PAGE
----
The IMCDA run course essentially repeats part of the cycling course, consisting of two out and backs. Wait, what’s that? It repeats part of the cycling course? Then that can only mean one thing…HILLS! It wasn’t long until we met those hills and I changed my game: short strides, pump the arms, relax the face, and don’t try charging up it as it would only waste valuable energy.
The first loop felt like long hill, a bit of flat, another long hill, a bit of flat, all repeated over and over until the turnaround at the top. It felt completely manageable as I just ran as to how I felt comfortable, stuck with my fueling plan of one Gu every 45 minutes and only stopped at a bathroom once. I made my way back downtown and once again saw Chicken Face cheering me on – he’s the best!
As I turned back around to start the second loop, that’s where it started to set in. Mentally, I knew how much climbing I had ahead of me, my body was starting to really feel the fatigue and it was time to pull both my mental and physical game together. With no choice but to buckle down and get ‘er done, I ran…or whatever you call a brisk cadence of left-right-left-right.
I stopped at the run special needs bag to get more salt pills and soon started another round of hills. When I met the first real climb, I knew that this second loop was going to be a different game. I pushed for as long as I could, but I knew I didn’t want to unnecessarily waste energy, so I walked a bit of the hill. I would take every sponge, run through every hose and smile at everyone who would give me a “woot!” I heard people say, “Nice pace!” and “Looking strong!” and whether or not they knew what they were talking about, every single positive comment fueled my mental game as you work through the final grueling climbs and miles.
As your body begins to break down, it becomes a mental game to make it to the end. I would make goals to “walk until that tree” then run. As we reached more hills, I began walking every aid station and using it as my rest, then made a deal with myself that I would run once I was out of it.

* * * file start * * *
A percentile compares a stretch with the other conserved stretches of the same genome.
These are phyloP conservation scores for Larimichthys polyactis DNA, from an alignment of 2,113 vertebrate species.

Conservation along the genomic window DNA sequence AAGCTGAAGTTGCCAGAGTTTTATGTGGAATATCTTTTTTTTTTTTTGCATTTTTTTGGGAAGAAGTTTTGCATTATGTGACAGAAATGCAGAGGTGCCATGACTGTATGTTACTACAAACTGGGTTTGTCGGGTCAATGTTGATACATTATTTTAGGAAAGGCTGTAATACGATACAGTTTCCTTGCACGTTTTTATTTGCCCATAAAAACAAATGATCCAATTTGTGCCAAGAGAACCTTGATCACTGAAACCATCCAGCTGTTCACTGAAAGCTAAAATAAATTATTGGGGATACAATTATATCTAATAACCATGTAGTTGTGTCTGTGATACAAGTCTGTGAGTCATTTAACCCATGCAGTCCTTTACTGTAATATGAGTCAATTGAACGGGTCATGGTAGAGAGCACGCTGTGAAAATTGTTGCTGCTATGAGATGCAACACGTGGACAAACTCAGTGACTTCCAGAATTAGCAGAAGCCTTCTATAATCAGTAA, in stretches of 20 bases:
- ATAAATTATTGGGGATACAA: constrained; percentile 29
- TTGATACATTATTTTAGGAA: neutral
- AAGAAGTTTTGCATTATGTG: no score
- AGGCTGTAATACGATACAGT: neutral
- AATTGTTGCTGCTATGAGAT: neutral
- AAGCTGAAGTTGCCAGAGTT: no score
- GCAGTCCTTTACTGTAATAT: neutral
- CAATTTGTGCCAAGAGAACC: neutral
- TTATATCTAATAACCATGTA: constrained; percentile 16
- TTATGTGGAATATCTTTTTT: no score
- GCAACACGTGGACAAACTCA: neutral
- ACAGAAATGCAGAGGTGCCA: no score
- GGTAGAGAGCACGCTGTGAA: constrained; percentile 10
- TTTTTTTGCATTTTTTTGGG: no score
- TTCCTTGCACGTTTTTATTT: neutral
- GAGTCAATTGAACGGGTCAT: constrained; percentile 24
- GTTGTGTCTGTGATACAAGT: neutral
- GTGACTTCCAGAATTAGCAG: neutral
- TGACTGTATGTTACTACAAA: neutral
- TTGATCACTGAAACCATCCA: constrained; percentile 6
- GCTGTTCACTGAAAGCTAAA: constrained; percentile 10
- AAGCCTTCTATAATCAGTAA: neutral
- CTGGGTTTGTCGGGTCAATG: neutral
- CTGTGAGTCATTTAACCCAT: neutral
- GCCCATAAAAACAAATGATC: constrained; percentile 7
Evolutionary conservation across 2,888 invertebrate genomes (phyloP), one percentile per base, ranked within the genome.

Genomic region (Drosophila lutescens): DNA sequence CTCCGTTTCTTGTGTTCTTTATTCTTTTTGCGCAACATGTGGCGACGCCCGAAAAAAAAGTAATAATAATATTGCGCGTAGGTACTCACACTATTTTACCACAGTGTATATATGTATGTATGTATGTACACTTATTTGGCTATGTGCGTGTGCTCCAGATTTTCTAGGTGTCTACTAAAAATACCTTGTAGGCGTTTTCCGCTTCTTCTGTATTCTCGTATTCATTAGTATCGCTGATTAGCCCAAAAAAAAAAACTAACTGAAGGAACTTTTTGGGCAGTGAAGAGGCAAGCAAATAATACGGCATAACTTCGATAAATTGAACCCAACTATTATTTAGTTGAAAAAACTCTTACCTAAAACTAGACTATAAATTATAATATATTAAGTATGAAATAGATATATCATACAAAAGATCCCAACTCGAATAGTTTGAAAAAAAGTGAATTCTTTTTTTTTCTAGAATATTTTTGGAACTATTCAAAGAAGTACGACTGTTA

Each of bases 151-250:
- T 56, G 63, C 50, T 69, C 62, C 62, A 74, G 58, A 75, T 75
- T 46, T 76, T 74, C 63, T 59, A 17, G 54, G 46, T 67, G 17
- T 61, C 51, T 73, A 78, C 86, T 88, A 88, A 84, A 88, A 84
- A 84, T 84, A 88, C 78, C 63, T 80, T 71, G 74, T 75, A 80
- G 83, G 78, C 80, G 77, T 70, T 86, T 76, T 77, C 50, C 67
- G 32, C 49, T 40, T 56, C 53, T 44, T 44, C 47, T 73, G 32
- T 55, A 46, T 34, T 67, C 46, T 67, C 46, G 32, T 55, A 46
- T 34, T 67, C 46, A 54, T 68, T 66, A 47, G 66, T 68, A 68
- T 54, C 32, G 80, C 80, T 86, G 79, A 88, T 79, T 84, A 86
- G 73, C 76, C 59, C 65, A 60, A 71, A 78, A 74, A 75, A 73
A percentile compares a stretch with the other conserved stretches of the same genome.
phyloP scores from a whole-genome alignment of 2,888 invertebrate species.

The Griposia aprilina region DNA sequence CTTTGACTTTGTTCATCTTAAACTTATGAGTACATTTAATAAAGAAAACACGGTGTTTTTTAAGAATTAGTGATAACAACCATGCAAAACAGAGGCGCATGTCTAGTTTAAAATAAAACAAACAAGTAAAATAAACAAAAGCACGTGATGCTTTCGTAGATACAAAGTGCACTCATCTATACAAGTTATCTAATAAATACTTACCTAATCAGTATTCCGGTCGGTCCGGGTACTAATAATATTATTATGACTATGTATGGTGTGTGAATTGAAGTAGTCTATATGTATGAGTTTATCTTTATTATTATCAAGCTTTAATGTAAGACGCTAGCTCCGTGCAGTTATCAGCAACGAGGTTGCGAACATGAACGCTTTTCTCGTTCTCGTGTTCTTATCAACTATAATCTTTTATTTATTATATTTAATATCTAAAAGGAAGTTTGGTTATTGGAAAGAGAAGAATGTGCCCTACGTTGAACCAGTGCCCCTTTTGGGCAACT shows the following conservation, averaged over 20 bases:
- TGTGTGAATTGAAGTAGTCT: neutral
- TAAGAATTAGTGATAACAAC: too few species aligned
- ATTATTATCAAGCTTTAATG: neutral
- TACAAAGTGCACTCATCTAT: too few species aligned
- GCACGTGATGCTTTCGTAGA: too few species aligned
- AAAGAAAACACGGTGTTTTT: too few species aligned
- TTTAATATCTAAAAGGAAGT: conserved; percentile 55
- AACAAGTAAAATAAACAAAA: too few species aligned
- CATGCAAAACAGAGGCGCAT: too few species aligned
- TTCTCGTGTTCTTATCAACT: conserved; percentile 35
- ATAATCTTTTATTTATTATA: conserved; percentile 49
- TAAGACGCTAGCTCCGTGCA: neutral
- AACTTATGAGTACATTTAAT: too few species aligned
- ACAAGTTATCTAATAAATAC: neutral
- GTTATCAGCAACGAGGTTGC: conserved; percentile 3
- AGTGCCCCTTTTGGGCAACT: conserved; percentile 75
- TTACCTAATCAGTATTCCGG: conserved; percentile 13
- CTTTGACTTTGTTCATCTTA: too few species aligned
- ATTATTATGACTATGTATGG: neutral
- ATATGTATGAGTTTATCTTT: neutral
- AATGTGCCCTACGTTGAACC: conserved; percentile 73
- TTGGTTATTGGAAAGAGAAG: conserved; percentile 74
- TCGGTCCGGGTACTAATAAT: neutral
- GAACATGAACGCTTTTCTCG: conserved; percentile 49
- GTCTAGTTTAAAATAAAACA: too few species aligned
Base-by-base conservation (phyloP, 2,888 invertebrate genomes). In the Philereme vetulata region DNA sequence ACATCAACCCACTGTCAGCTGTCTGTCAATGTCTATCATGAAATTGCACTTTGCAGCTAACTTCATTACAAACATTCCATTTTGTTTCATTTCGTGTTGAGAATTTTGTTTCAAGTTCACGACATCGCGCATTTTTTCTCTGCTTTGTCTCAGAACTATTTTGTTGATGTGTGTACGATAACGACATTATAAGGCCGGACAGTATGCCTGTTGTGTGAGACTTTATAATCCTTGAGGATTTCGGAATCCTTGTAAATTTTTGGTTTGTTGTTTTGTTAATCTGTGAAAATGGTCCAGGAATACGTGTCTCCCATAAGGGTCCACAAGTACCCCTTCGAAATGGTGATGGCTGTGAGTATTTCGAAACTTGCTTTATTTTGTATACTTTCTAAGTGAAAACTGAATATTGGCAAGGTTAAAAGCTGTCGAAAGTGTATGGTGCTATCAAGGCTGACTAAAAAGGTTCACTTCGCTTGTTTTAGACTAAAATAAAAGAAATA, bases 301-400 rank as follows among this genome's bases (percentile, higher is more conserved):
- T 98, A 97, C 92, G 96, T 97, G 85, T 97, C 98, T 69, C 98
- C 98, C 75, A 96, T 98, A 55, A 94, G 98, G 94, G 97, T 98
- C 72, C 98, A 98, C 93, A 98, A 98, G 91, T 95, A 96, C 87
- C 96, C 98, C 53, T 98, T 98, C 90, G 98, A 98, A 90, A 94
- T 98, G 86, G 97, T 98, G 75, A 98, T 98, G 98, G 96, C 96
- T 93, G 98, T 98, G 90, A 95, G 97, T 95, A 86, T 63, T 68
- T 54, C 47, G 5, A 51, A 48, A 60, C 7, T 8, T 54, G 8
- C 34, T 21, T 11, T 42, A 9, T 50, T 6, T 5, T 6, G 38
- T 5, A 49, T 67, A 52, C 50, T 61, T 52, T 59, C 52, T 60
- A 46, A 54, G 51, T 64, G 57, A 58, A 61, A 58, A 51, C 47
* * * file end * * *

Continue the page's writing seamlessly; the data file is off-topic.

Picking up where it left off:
My frequency to the port-a-potties also increased later in the run, during which, I would shove my Gu into my bra while taking care of business. However, after said stops, I realized that I was getting a bit light-headed and dizzy. Why was this happening? I’m fueling…or so I thought. It took me a while to finally remember that I had shoved my Gu in bra, which also meant, I hadn’t fueled within the last 45 minutes. Crap. When you’re in this stage of the game, every calorie counts and I had missed a whole chunk of fueling due to my bathroom break.
As soon as I got to the next aid station, I looked for a Gu (not a Roctane…just a regular Gu). I opened it and shoved it down. But for some reason, ever since that mishap, I couldn’t get my fueling back on track and my dizziness increased. All I could think about was the fact that I didn’t want to pass out, get an IV, or any sort of treatment or help that would DQ me from the race. So in an attempt to forgo my dramatized outcome, I tried everything and anything at the aid stations to see what would work.